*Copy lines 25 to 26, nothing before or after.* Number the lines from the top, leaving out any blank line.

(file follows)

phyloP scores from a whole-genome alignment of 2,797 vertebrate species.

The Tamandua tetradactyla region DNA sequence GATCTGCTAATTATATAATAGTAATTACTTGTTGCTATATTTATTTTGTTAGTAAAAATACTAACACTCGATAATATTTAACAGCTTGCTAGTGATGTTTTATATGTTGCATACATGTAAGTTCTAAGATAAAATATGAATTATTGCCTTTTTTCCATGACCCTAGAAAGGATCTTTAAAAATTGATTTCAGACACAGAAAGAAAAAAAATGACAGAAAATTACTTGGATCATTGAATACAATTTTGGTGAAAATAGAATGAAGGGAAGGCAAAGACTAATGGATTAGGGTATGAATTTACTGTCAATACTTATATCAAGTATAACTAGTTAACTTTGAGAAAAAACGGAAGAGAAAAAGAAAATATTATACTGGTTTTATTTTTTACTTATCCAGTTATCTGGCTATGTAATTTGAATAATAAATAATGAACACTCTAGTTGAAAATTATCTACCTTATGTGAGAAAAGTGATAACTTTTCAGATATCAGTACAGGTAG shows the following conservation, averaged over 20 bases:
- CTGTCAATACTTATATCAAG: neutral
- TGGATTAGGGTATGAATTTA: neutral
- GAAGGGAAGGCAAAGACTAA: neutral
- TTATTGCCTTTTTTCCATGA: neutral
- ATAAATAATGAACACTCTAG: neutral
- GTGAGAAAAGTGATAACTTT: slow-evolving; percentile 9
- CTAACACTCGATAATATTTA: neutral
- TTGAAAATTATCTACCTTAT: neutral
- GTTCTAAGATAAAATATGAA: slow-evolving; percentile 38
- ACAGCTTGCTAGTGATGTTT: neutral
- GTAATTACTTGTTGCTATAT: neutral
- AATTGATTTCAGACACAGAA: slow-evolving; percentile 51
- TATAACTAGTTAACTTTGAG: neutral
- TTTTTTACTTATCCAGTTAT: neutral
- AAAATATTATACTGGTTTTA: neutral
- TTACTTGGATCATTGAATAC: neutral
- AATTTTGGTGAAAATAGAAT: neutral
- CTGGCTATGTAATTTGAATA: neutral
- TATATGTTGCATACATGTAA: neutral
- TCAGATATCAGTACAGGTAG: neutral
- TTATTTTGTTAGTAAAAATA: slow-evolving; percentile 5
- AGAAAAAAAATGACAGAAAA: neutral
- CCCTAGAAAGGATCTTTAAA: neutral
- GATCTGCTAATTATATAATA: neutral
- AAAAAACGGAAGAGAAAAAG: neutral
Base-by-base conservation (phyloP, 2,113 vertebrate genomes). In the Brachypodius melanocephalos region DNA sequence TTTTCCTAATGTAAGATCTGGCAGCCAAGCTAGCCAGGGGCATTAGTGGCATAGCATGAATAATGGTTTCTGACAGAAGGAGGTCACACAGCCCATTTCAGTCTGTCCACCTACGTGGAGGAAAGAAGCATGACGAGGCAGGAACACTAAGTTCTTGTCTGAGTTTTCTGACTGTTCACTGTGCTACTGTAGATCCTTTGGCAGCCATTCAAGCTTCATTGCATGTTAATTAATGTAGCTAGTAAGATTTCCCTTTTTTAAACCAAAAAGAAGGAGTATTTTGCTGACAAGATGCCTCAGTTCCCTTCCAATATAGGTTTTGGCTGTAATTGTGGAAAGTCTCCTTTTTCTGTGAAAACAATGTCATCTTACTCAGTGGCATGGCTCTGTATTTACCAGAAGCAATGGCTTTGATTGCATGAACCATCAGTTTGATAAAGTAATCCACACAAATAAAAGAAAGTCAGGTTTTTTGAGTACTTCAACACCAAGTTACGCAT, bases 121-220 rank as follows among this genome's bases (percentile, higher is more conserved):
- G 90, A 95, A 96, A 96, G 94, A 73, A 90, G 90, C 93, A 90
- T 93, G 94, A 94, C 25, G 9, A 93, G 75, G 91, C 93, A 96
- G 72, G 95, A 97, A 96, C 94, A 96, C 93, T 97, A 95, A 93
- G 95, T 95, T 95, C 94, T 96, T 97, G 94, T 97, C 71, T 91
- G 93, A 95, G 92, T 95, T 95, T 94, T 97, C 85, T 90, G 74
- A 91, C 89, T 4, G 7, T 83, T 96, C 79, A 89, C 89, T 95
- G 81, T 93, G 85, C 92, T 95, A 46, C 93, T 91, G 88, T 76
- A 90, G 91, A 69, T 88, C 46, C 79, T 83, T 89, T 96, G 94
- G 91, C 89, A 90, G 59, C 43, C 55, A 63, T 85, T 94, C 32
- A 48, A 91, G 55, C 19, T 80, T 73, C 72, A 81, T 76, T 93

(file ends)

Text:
- CCCTAGAAAGGATCTTTAAA: neutral
- GATCTGCTAATTATATAATA: neutral